Solar Energy: Economics, Government and Technology

Posted on March 27, 2008  Comments (10)

An American Solar Opportunity Gets Shipped Abroad

The project will pour $1 billion into utility-scale photovoltaic solar farms that will directly feed power into a country’s electrical grid. The installations will range from fewer than 2 MW to up to 50 MW, while a single farm could cover hundreds and hundreds of acres.

They’ll be installed in Europe. In Asia. And maybe even in America too, one day. Why not now? Because AES wants to sow its solar seeds in only those countries that offer the most “attractive tariffs.” That eliminates the US from the list of potentials, immediately. And it gives countries like Germany, Spain, Italy and South Korea the clear advantage. They all have can’t-beat national incentives for solar developers.

It’s one of the sad facts of Washington’s incoherent clean energy policy these days. How can a country lure in clean energy projects when there are far more appealing offers elsewhere?

Government actions impact economic decisions. It will likely take more than 10 years to have good data on what government investments pay off in the energy sector. But I would say it is a pretty good bet to invest in technology such as: solar, geothermal, wind… Countries that create global centers of excellence in these areas are likely to benefit greatly. The only question I think is that many countries are smart enough to see the benefits and so likely many countries will try.

Any time many actors pursue the same economic strategy there is the risk that the payoff is diluted with so many others having done the same thing. Still the reason so many countries have adopted the strategy of developing centers of excellence in science, engineering and technology is that it is such a good idea. The USA has a problem in that we are spending more than we produce on luxuries today so there is much less available to invest compared to other countries (and compared to 40 years ago).

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10 Responses to “Solar Energy: Economics, Government and Technology”

  1. No name provided
    April 13th, 2008 @ 8:37 am

    I do beleive that solar energy is the future while other sources of renewable energy will be kind of complementary. For example, you mentioned geothermal energy, well this source is great but it depends on location that has specific conditions ( Using biofuels reduce the polution but there is a concern that production of biodiesel or ethanol is on the account of food so it should be only a temporary solution or should be implemented only in places that have no no shortage of biofuels sources.

  2. Curious Cat Science and Engineering Blog » Solar Thermal in Desert, to Beat Coal by 2020
    May 26th, 2008 @ 9:49 am

    Great progress is being made adding wind and solar capacity. And the increasing oil prices are encouraging much faster adoption of these technologies…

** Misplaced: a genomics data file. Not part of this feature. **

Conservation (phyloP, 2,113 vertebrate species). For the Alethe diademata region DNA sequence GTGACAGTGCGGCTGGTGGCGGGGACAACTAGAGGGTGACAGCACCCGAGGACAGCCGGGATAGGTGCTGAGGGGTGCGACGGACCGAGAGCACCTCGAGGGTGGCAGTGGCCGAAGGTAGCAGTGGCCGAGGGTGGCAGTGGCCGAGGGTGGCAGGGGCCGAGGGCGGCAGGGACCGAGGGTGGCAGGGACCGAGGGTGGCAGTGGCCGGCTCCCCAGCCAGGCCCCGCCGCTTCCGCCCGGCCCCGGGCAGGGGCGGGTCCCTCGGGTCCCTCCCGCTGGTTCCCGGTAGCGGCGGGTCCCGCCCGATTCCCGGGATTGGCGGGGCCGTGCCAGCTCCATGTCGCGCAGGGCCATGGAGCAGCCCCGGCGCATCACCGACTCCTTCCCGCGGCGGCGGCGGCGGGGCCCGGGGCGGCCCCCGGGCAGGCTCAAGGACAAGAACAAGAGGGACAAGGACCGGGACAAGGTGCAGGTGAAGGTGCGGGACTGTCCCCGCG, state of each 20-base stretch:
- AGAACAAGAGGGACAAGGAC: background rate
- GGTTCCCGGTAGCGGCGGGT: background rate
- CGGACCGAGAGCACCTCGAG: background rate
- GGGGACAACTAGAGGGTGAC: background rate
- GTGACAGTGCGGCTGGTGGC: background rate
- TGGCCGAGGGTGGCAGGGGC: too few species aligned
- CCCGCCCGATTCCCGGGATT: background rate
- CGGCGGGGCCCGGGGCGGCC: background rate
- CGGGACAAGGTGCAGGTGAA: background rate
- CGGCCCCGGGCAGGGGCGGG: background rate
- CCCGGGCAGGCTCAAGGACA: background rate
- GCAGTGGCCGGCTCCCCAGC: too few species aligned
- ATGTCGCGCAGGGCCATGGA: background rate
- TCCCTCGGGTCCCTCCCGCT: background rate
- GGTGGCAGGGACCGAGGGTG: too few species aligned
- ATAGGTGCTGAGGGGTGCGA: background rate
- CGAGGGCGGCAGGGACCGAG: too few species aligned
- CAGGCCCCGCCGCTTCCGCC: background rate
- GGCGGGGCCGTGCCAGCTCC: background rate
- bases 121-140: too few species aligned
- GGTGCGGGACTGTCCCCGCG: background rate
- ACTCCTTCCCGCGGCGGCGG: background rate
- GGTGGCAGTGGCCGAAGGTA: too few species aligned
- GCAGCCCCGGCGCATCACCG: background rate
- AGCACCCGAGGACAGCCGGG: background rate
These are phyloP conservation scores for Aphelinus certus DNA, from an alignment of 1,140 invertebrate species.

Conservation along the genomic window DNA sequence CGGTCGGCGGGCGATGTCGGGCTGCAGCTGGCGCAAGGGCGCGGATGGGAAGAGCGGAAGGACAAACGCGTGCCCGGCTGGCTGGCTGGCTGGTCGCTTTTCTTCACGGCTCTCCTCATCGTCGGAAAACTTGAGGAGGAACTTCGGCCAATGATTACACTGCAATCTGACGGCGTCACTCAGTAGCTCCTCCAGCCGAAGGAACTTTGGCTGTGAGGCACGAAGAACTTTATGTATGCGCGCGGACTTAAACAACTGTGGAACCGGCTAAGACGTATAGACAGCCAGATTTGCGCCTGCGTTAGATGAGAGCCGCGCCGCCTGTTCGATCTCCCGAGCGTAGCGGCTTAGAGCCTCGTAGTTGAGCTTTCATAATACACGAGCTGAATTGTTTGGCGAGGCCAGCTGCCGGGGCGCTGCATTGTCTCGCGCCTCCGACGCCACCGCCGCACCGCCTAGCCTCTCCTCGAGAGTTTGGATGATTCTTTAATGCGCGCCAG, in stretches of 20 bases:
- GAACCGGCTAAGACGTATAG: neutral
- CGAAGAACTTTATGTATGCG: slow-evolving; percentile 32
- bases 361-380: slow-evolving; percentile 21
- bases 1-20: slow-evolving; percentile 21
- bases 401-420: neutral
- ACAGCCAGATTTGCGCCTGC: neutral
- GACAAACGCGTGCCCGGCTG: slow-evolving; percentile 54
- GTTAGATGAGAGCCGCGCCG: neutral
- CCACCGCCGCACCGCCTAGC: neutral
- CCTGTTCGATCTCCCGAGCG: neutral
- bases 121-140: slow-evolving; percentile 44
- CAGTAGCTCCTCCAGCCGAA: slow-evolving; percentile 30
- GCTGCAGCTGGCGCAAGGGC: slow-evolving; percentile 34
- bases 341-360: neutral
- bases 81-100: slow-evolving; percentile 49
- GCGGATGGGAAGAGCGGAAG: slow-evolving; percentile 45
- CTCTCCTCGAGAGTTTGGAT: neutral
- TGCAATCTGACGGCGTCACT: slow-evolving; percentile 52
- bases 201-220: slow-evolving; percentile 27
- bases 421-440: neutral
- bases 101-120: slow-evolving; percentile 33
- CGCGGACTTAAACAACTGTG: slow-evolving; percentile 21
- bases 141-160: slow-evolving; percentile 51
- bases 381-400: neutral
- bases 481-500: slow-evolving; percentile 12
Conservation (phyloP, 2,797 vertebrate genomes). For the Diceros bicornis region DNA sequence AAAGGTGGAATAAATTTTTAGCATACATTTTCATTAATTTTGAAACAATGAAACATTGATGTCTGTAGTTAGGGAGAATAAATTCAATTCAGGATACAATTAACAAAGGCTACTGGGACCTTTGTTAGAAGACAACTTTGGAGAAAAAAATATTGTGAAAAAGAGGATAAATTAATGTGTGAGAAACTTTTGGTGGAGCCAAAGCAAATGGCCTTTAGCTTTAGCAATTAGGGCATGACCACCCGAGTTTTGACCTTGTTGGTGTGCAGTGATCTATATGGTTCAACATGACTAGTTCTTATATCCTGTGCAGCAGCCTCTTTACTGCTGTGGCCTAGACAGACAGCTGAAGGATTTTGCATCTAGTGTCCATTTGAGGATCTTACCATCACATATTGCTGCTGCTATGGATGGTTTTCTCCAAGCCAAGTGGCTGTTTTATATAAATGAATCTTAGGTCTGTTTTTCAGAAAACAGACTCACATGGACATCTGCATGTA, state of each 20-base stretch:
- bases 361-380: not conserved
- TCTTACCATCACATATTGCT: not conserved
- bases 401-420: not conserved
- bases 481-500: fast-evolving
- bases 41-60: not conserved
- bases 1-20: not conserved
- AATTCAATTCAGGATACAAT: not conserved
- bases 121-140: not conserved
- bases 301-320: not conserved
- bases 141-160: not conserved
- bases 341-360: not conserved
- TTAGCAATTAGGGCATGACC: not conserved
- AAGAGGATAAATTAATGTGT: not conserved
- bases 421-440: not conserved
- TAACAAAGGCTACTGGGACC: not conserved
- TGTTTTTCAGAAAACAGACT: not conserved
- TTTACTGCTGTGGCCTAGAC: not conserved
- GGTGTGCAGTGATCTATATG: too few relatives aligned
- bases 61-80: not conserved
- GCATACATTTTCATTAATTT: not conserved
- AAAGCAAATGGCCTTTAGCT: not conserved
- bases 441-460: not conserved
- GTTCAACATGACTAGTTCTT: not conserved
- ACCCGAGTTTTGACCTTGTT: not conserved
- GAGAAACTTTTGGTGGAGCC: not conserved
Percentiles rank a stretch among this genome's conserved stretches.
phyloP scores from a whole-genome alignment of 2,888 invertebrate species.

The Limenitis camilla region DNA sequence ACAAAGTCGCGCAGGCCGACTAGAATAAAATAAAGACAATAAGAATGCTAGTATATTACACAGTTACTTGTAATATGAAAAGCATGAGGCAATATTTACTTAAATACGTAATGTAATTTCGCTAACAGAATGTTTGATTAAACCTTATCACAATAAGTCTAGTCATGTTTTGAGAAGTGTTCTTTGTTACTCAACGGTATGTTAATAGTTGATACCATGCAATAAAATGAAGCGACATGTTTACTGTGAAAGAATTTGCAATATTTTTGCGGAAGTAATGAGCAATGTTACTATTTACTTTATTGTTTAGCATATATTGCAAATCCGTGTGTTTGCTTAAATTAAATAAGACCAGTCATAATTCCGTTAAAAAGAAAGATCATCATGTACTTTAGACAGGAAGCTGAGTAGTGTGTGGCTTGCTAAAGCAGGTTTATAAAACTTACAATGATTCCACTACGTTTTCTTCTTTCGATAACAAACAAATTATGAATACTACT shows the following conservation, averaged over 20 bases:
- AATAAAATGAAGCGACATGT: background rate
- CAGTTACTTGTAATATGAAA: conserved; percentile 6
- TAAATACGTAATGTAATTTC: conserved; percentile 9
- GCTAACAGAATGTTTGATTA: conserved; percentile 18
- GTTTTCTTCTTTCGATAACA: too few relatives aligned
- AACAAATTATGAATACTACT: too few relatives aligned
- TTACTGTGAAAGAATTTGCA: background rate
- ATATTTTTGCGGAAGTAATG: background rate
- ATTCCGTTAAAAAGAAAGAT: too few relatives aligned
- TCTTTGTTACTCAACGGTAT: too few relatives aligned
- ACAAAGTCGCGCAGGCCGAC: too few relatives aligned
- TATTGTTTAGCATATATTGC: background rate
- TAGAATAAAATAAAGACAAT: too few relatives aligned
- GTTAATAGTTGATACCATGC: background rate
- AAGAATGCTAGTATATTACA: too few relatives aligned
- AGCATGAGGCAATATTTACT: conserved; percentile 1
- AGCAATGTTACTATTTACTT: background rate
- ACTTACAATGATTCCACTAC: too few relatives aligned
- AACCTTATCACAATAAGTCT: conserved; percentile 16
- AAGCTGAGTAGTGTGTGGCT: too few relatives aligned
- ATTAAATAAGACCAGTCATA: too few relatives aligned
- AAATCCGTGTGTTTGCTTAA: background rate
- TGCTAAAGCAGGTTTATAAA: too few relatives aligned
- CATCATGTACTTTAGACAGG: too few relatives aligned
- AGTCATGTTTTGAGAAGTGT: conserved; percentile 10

3. Japan to Add Personal Solar Subsidies at Curious Cat Investing and Economics Blog
    June 23rd, 2008 @ 3:35 pm

    Germany is the largest solar market (due to government policy encouraging solar development).

  4. Pat
    November 13th, 2008 @ 3:16 am

    It is so sad that the US is so far behind on having a good energy policy. Hopefully this will change when Obama gets into office.

  5. DIno
    November 20th, 2008 @ 8:44 pm

    This are indeed encouraging signs , that the shift to alternative and cleaner sources of energy has began to spread globally.

    Oil based energy is destructive to the environment , such as global warming and pollution we must act now or else we’ll be faced with an environment that is hostile to us and all other forms of life.

  6. Anonymous
    January 6th, 2009 @ 6:03 am

    Thanks to the poor US policies influenced by rich lobbyists of the oil giants, America is way behind the rest of the world when it comes to solar costs.

    Hopefully with Obama’s new administration and their new policies on green energy, America will finally catch up with the rest of the world. To think Bush’s administraion has been wasting of $200 million a day on the troops in Iraq! Hopefully that money can be put to better use – invest in Green Energy Companies!

  7. Russ
    January 16th, 2009 @ 4:36 pm

    Government needs to get some data from the private sector. We need some amount of ‘fast tracking’ and private industry is already getting the infrastructure in the United States for some interesting solar and wind related projects.

  8. Anonymous
    July 10th, 2009 @ 12:49 pm

    Solar energy is the future. We need to get it cheaper, however we must focus on natural things like solar and wind energy. Oil is almost over and we must seek alternatives now. If the oil companies want to cooperate fine, if not, the government should do something about it.

    My two cents.

  9. Anonymous
    September 6th, 2011 @ 8:43 am

    Solar energy is surely the future – and prices are continuing to drop. At time of writing reports suggest that by 2013 solar panels will be half of what they cost in 2009, resulting in solar electricity playing “an important role” in meeting the UK’s renewable energy targets (source – The Guardian newspaper).

  10. Anonymous
    September 21st, 2011 @ 10:41 pm

    This article shows how ahead of the time this article is. While solar power has become far more accepted across many developed countries it is evident that solar isn’t the only solution and their is still room for stronger solutions to come forward. The governments have to get on top of this and be far more proactive than reactive.

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